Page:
The Euro 7 standards will lay the foundation for new sustainable mobility

The quality of the air that we breathe in cities is one of the major concerns within the UN’s environmental goals. That is the reason behind the World Health Organization’s setting of new limits to ensure air quality, which will require dramatic reductions in nitrogen dioxide levels, NO2, and small pollutant particles.

 Road transport will play a definitive role in this change due to being one of the most important sources of pollution. This is also a serious headache for the large European cities, which are the ones most affected by toxic air, resulting in tens of thousands of premature deaths every year, according to estimates.

Euro 7 standards

One important tool to fight pollution from road transport and save lives is the new Euro 7 standards. They will be released at the end of the year and will be applied from 2025 for passenger cars, vans, buses and heavy vehicles.

This standard is classified within the framework of the European Green Pact and would effectively bolster the existing Euro 6d and thus promote doing away with combustion, assuming a definitive step toward making cars with a combustion engine a thing of the past, which is expected by 2035.

While the design process is still being developed, these are some of the proposals found in its draft version.

  • Nitrogen oxide emissions would be now 30 mg/km for all vehicles, whether petrol or diesel, compared to the current 60 mg/km (petrol) and 80 mg/km (diesel).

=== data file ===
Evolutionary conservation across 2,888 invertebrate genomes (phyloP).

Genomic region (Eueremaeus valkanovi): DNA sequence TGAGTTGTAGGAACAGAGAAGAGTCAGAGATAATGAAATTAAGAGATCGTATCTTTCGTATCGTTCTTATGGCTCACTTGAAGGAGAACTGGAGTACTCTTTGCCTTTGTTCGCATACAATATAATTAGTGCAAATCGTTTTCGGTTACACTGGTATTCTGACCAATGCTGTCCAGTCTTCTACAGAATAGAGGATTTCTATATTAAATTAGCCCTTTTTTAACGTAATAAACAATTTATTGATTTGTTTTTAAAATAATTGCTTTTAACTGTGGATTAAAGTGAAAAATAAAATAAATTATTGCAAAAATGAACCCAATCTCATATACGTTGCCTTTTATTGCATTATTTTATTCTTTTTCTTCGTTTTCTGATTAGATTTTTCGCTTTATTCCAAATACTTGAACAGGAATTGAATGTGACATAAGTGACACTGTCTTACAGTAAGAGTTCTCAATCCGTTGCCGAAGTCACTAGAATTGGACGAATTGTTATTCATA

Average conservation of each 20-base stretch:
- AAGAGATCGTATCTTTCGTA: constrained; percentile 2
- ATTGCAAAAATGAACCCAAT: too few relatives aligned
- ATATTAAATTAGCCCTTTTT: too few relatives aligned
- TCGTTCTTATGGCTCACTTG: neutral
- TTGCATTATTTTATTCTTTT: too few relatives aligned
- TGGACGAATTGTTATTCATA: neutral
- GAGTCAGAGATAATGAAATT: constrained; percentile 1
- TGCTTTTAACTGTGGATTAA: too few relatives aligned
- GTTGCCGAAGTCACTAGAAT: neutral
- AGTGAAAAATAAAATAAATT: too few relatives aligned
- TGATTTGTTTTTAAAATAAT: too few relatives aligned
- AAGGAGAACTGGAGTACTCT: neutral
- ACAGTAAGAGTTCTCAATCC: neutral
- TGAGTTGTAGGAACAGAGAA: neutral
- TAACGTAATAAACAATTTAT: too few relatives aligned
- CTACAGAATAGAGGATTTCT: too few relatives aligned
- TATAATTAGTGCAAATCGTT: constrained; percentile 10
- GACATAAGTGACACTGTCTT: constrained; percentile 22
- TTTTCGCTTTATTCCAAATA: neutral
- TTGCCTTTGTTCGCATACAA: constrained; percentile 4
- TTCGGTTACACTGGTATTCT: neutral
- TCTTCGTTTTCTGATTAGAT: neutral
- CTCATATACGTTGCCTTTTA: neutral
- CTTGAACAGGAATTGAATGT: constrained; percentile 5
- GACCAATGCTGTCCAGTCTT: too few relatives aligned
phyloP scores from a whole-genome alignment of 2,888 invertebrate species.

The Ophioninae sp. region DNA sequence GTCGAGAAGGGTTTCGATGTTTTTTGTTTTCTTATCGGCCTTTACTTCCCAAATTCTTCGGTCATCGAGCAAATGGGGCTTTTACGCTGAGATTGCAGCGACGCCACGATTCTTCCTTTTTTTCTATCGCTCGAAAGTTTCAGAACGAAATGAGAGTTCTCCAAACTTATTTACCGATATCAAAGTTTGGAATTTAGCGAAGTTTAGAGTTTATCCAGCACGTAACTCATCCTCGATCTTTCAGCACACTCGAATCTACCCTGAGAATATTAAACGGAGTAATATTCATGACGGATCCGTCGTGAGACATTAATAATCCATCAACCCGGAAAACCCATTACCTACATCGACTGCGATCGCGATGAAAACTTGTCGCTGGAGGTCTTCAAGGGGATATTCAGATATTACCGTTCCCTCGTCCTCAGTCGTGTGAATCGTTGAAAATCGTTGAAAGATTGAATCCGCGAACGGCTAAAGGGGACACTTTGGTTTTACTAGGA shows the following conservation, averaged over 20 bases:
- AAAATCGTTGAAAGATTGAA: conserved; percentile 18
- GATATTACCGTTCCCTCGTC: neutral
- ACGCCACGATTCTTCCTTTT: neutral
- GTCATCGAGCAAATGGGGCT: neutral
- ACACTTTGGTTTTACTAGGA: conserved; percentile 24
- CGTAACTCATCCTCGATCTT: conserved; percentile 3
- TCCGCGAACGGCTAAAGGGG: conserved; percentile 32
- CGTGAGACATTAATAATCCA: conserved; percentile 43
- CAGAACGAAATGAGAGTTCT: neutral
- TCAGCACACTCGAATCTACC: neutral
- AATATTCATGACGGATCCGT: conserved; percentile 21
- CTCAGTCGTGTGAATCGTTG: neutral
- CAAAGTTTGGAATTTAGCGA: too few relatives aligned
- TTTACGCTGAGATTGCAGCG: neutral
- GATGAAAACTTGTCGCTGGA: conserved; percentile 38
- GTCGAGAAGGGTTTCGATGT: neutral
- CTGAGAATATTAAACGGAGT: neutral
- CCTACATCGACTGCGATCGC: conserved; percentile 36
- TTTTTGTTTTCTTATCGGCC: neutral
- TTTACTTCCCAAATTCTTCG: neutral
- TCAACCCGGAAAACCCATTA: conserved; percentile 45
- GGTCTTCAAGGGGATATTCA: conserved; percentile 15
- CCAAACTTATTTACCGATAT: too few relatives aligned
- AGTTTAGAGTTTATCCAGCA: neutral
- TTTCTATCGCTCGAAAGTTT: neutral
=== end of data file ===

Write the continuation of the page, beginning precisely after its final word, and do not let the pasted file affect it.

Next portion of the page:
•  New vehicle launches should be limited to 10 mg/km
  •  Carbon monoxide (CO) emissions could also fall to 100-300 mg from the current standard 500-1000 mg.
  • New cars would have a useful life of at least 15 years or 240,000 km of use.
  • Finally, a global approach to pollution is expected, including certain pollutants that are not yet regulated such as ultrafine particles (PN10), ammonia (NH3) and nitrous oxides (N2O).

However, the car industry has not been slow to point out that some of these standards are impossible to meet and expects the European Union to yield to the requirements, believing that meeting them in just 4 years is just not viable. 

It should not be forgotten that while the backdrop to this standard is to force manufacturers to invest in hybrids and electrical, another significant part must be completed, namely Europe forcing Member governments to build a network of ultra-fast electric car chargers in as short a time as possible.

While the measure may seem ambitious, they are necessary if change is to be brought about. Only 3.7% of new cars sold in Europe were entirely electric at the beginning of 2020. All others had conventional or electrified internal combustion engines (ICE). Even with the start-up of Euro 7, forecasts show that ICE engines will continue to be found in most light vehicles in the medium term, although their emissions will become even lower.

 Road freight transport will also see a drastic overhaul of its fleet in the very near future. This is in line with the aid plan announced by the Spanish Ministry of Transport for the purchase of new gas-powered vehicles. While this includes other alternative energy options, choices in this market are still estimated to be very limited. However, LPG, CNG and LNG models are available, capable of generating 15% less emissions than their diesel equivalent.

MOVES plan for the promotion of electric mobility

The Spanish Government is also doing its bit with the call for MOVES Singulares II, which allocates funds to promote electric mobility and to promote innovative projects that contribute to the technological advances toward electric vehicles and fuel cells.
The programme has been granted 100 million euros of funding from the Recovery, Transformation and Resilience Plan and is managed through the Energy Saving and Diversification Institute (IDAE).

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